Background: Lymph node metastasis is the most important factor to consider when deciding on the modality of resection in patients with early gastric cancer. The aim of the present study was to assess the relationship between preoperative serum angiopoietin-2, a lymphangiogenic growth factor, and lymph node metastasis in patients with early gastric cancer.
Methods: A total of 62 preoperative serum samples from patients diagnosed with early gastric adenocarcinoma, and 30 serum samples from healthy donors were obtained. The serum levels of angiopoietin-2 (Ang-2) were quantified by immunoassay. Intra- and peritumor lymphatic vessel density (I-LVD and P-LVD) were counted after immunohistochemical staining. The relationship between the serum Ang-2 levels and other prognostic variables (tumor size, histological type, depth of tumor invasion, I-LDV, P-LDV, presence of lymph node involvement, and distant metastasis) were then examined by univariate and multivariate linear regression analyses.
Results: The median serum levels of Ang-2 in patients were higher than those of healthy controls [311.1 ng/mL, interquartile range (IQR) 256.7-311.1 ng/mL versus 286.5 ng/mL, IQR 226.9-286.5 ng/mL; Mann-Whitney test, P = 0.016]. Eight patients had metastatic lymph nodes; the Ang-2 levels from the patients with metastatic lymph nodes were higher than from those with negative lymph nodes (297.5 ng/mL, IQR 251.1-385.8 ng/mL versus 416.0 ng/mL, IQR 337.1-485.5 ng/mL; Mann-Whitney test, P = 0.019). Elevated serum Ang-2 levels were associated with positive lymph node involvement and this finding was significant on univariate (P = 0.008) and multivariate logistic regression analysis (P = 0.011).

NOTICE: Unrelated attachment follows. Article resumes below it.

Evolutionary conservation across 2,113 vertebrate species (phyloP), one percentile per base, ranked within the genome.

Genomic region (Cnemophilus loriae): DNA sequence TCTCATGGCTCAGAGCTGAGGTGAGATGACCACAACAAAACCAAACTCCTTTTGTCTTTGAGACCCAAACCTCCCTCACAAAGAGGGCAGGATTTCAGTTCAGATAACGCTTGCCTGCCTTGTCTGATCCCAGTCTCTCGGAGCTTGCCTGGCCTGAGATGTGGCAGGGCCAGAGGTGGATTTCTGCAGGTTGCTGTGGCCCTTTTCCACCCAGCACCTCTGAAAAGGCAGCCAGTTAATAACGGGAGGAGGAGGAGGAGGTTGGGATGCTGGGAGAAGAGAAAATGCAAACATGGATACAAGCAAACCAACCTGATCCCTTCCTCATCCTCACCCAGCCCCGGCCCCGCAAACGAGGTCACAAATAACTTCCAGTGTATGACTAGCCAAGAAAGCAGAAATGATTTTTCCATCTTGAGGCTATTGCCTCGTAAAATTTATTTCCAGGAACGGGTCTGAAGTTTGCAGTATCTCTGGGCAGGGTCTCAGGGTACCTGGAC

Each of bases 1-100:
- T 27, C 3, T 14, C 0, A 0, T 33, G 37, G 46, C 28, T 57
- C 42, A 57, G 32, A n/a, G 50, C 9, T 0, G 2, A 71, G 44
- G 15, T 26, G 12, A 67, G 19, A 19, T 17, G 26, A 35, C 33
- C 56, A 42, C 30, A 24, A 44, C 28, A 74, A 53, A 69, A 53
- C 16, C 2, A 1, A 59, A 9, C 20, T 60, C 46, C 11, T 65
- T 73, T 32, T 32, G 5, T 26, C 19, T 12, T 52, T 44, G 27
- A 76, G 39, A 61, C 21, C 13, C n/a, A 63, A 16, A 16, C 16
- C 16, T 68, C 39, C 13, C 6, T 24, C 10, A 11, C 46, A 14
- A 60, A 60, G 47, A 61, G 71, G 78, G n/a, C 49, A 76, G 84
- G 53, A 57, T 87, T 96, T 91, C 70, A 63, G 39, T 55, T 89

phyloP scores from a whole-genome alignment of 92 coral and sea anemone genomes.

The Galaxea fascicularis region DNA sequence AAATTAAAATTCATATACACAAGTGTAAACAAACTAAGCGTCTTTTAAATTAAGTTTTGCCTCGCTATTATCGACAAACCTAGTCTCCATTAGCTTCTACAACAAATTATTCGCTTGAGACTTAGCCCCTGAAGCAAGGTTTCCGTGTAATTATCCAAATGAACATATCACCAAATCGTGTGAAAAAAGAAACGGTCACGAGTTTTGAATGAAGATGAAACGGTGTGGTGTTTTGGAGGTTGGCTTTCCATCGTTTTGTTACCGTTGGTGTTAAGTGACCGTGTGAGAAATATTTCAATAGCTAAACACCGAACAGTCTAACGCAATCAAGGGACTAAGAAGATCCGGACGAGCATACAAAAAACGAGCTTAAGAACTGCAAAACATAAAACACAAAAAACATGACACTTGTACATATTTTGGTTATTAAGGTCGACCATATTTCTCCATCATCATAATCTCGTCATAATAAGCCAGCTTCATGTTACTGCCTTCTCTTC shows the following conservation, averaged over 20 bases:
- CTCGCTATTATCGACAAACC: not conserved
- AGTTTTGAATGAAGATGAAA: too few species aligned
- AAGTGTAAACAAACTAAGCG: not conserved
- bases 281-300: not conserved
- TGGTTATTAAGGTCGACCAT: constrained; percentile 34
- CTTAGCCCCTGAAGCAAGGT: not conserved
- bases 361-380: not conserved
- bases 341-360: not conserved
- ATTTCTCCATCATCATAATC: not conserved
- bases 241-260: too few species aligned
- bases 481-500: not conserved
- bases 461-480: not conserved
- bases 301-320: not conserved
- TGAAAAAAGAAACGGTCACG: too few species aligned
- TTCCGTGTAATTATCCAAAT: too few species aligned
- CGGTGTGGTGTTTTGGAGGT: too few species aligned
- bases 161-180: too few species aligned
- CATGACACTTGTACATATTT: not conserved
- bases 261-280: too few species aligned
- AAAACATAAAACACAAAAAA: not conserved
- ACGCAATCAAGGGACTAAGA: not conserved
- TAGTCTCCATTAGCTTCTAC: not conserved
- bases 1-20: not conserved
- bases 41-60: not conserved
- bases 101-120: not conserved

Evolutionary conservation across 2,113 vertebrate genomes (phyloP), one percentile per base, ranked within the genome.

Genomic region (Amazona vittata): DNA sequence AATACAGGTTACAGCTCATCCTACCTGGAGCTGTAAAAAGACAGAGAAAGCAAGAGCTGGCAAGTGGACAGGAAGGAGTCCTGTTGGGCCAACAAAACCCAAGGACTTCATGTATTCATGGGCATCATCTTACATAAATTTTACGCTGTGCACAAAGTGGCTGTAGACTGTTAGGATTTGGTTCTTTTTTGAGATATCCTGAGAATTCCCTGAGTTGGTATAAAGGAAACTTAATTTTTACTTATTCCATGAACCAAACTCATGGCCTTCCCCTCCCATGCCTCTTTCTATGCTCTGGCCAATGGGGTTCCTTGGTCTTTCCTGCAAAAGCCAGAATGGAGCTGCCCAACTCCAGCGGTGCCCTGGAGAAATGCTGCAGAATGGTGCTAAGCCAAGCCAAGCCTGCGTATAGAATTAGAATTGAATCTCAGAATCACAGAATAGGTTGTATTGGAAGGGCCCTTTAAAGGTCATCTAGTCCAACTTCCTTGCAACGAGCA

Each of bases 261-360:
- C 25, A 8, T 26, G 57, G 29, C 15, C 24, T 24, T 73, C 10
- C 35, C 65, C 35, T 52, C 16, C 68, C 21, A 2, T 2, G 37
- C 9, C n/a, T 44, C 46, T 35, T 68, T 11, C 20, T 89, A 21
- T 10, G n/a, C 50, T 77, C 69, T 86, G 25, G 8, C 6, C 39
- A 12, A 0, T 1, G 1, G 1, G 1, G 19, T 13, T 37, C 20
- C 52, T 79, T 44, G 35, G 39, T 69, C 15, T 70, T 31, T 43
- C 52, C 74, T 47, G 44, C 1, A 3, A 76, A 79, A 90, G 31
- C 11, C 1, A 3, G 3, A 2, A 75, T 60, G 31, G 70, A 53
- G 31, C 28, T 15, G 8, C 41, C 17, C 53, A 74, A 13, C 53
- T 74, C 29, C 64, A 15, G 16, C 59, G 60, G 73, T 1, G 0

Conclusion: Serum Ang-2 levels were clinically useful markers for lymph node metastasis in patients with early gastric cancer.